5. Meanwhile, costs for production are increasing. Virtual and hybrid events involve more than just setting up a conference call or livestreaming a face-to-face meeting. Planning a successful hybrid meeting, in particular, can be equivalent to the work of planning two separate meetings. Survey respondents indicated that 35 percent of virtual and hybrid events would require the services of a full-service agency, which, depending on what is required, could provide presenter training, prerecorded interviews, virtual studio space, and post-event, edited sessions made available to attendees.
6. Feast and famine may be in future. Meeting space is expected to be readily available in 2021 (and possibly offered at a discount to lure groups back to the physical space), but more difficult to book in 2022 due to increased competition for space and the potential contraction of supply due to bankruptcies and closures. Combined with a need for more space for each person attending, the market could tighten in coming years. Frank Passanante, senior vice president of Hilton Worldwide Sales, put the situation in perspective. “We can look at the trends but ultimately the markets are going to dictate what will happen with rates.” Properties will need to recoup some of their lost revenue, particularly in areas that experienced more severe shutdowns.
7. Smaller may be better when it comes to cities. Second-tier cities and mid-tier properties were ranked highly by respondents. Less densely populated second-tier cities and suburban areas that are within easy reach of transportation hubs were seen as particularly attractive. International destinations will be more difficult to plan for, with conflicting travel policies and procedures and the uncertainty of whether attendees will be required to quarantine on arrival or once back at home. With more lenient change and cancellation policies, venues are doing what they can to ease nerves and attract bookings. Local destination marketing organizations and convention and visitor bureaus (CVBs) are ready and able to provide a wealth of advice and information, including ideas for available outdoor spaces and larger nontraditional venues, such as stadiums.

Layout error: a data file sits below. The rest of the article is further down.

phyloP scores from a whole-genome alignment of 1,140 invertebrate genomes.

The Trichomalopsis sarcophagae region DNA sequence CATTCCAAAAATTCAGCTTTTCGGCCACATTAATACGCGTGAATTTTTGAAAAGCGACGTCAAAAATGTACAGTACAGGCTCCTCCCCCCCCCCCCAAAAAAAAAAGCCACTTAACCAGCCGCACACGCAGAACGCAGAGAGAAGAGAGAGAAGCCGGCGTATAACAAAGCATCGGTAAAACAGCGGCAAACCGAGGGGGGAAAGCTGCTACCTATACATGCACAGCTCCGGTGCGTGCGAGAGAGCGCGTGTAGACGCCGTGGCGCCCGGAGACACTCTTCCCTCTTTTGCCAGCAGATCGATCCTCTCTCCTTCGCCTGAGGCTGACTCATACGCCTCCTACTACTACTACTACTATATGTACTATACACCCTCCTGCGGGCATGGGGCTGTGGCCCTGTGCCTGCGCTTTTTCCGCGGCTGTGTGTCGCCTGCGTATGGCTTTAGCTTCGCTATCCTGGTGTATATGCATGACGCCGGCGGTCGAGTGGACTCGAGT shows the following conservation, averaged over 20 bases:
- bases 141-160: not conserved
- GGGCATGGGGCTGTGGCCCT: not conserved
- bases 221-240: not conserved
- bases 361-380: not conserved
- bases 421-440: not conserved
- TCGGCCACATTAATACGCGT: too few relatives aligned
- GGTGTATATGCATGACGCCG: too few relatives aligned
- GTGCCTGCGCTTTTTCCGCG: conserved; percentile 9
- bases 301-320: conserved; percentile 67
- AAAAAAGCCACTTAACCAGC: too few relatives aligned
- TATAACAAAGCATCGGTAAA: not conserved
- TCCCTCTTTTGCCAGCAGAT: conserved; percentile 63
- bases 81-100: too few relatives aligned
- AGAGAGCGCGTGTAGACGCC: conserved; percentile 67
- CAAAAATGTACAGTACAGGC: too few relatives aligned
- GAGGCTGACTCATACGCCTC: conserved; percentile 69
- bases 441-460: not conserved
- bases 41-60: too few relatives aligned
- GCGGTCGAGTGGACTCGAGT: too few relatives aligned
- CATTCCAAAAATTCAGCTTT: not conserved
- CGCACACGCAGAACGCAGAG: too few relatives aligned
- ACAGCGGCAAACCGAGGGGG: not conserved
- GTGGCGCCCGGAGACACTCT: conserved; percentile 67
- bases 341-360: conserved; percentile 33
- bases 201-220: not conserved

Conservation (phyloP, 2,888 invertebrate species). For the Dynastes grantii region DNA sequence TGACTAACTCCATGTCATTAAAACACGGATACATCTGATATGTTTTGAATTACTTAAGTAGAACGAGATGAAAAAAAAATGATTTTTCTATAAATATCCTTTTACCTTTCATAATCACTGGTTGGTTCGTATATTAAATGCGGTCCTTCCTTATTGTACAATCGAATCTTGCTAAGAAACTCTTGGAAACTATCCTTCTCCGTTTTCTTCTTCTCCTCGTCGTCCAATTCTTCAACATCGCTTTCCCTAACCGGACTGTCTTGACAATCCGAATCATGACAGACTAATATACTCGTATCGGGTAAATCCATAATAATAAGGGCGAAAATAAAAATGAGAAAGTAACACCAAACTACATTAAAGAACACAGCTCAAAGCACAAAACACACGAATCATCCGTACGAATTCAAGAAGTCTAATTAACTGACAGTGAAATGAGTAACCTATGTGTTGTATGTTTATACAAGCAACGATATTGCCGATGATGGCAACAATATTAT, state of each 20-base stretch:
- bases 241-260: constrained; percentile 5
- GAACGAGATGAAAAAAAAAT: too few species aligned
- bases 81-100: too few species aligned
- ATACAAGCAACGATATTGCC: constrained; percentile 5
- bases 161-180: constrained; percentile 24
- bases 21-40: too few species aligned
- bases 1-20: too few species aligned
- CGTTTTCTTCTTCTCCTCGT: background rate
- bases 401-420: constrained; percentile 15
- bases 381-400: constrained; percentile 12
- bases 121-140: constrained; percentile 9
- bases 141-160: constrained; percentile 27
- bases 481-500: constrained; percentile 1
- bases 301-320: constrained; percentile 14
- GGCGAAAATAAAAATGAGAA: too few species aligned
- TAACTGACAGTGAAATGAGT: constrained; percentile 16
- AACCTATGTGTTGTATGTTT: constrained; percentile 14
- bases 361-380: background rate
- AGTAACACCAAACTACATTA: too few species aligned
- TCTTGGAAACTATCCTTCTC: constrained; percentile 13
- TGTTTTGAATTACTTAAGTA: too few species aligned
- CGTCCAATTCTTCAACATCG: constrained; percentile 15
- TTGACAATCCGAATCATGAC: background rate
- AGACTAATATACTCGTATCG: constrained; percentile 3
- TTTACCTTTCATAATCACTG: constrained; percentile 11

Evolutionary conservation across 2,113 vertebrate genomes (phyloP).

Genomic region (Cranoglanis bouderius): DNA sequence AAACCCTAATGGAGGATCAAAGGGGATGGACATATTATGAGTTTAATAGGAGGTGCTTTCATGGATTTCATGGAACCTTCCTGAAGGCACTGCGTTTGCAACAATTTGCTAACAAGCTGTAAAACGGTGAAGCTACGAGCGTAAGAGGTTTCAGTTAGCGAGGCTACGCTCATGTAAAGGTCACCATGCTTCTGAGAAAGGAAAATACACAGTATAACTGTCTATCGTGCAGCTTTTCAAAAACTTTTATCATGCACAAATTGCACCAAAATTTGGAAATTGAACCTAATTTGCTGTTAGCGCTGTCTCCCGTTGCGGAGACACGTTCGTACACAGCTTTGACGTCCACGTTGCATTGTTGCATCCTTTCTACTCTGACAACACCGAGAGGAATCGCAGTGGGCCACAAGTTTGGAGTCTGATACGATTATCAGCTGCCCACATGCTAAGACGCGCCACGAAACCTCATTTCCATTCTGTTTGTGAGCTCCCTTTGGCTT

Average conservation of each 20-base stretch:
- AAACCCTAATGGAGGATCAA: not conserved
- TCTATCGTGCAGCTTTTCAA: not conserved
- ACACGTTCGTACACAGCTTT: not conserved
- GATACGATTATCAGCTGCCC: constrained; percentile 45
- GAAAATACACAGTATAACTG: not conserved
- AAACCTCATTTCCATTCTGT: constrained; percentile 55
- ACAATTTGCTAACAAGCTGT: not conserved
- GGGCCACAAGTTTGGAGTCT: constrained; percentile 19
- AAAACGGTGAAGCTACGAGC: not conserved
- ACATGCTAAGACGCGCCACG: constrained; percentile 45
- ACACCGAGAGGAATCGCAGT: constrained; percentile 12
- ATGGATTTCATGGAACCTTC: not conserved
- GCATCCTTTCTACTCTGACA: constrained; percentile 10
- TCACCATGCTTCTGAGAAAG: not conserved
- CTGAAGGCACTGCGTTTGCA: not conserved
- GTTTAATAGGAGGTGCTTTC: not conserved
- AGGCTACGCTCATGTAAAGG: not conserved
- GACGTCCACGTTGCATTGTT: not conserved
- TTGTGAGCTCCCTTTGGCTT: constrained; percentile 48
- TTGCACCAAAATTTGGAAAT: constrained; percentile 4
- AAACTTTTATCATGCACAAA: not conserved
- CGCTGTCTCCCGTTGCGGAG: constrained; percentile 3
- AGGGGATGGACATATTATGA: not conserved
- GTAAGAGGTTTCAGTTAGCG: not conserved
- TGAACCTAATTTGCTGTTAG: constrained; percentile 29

8. The journey matters. Ground transportation must now be considered as a key component of an attendee’s journey, rather than an afterthought. According to John Pino, chief strategy officer of miMeetings, an integrated transportation solution company, “Ground has always been the ugly stepchild of meeting planning that no one wants to deal with, but when it doesn’t go well it can really leave attendees with a bad impression.” Vehicles have to look and smell clean and will be able to carry half as many passengers.
9. Sustainability still a priority. Climate change remains an important, and growing, consideration in meeting planning. Globally, 79 percent of respondents report that their organization emphasizes sustainability in meetings and events. The top three ways they do that are: avoid disposable items (64 percent), recycle (58 percent), and choose organic, local food and beverage options (49 percent). With the explosion of hybrid and virtual meetings, corporations can more readily consider who absolutely has to travel and who can participate virtually, thereby lowering the meeting’s carbon footprint.
10. Time for reflection. As one professional explained: “This break has reminded not only our clients, but people throughout the world, the importance of interacting in person. We facilitate human engagement, we create environments for people to experience new destinations, meet new people, and share memories. We provide opportunities to celebrate, receive recognition, share ideas, develop relationships, etc. The pandemic hit the reset button on what is important to our industry: the people, the places, and the need for human engagement.”